Neighborhood groups share concerns that code changes could create more student housing, parking problems

photo by: Chris Conde/Journal-World

Lawrence City Hall

In in-person meetings with neighborhood groups this week, the team working to create Lawrence’s new land development code heard concerns that it could cause a “perfect storm” of student housing.

But planning leaders say they want to reassure the public that that scenario isn’t likely to happen.

During the Planning Commission’s meeting on Wednesday, commissioners heard about the feedback gathered at the 11 in-person meetings on Monday and Tuesday. Elizabeth Garvin, a worker with Clarion Associates who has helped the city develop the code, said the groups’ three largest concerns — eliminating residential parking minimums, increasing occupancy limits and allowing duplex conversion more frequently — were interrelated fears about how the changes could reshape mostly single-unit neighborhoods into student housing areas.

As the Journal-World reported, the proposed code changes would remove required parking minimums and instead implement parking maximums.

Garvin said she came away from the listening sessions with the impression that the biggest concern from neighborhoods, especially those adjacent to the University of Kansas campus, was about the absolute number of people new development could bring to the area.

“What (neighborhood groups) say they’re worried about is an increased number of students and an increased number of cars,” Garvin said.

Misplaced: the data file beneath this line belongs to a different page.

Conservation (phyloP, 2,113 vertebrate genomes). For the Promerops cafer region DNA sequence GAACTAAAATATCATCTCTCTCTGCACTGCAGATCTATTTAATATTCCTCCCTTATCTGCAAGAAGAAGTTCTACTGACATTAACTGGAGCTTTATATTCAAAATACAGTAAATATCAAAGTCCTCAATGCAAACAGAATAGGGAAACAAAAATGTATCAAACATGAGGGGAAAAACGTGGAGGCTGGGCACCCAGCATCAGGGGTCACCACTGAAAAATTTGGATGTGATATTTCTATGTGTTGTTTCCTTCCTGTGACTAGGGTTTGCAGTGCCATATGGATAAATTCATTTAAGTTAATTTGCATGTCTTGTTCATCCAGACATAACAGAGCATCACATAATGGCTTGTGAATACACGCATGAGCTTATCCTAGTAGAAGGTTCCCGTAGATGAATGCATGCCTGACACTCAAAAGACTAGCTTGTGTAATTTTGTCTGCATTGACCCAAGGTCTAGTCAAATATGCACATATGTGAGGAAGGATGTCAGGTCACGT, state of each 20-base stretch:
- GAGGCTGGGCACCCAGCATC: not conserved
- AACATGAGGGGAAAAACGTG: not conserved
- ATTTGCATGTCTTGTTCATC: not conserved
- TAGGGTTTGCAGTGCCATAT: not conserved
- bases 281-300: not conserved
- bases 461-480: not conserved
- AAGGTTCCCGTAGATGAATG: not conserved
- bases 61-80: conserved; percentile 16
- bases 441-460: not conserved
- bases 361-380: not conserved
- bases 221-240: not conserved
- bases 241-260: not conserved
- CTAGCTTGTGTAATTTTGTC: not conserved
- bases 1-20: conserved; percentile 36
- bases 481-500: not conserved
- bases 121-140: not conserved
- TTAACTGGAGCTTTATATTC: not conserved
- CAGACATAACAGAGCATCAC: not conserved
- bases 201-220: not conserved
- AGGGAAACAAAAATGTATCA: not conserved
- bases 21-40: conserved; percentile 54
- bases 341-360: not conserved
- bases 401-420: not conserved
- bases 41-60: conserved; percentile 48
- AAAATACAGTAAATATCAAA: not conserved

Planning Commissioner Gary Rexroad said some of the concerns for single-family homeowners should be assuaged by the fact the code is mostly about new development, but he added that the possibility of redevelopment down the line could change the character of the neighborhood, especially if the code limits what can be built.

Garvin said that the code acts a little bit “like a funnel,” because there are other checks besides parking that will limit how dense development can be in different parts of the city.

“We realize people think their street is going to be entirely parked up and everything is going to apartments,” Garvin said. “That’s not how the code checks out, but it’s not as accessible to a non-user.”

Chelsi Hayden, the vice chair of the Planning Commission, said this helped her better grasp how the code works in practice. She asked Garvin if she and the team could provide better examples to help illustrate that the code changes “don’t play out as disastrous” as a worst-case scenario.

Garvin agreed. She said she realized during the conversations with the public that the team could go further to “allay people’s concerns,” especially with the final draft of the code set to be presented on July 19.

Although it’s called the final draft, the development code will still need approvals before it takes effect. Jeff Crick, the Planning and Development Services director, said the City Commission plans to have a work session on the code on Oct. 15 and take it up for consideration on Nov. 12.

In the meantime, the Planning Commission will have seven other meetings that focus on tweaking the development code, and the public will be able to provide ongoing feedback.


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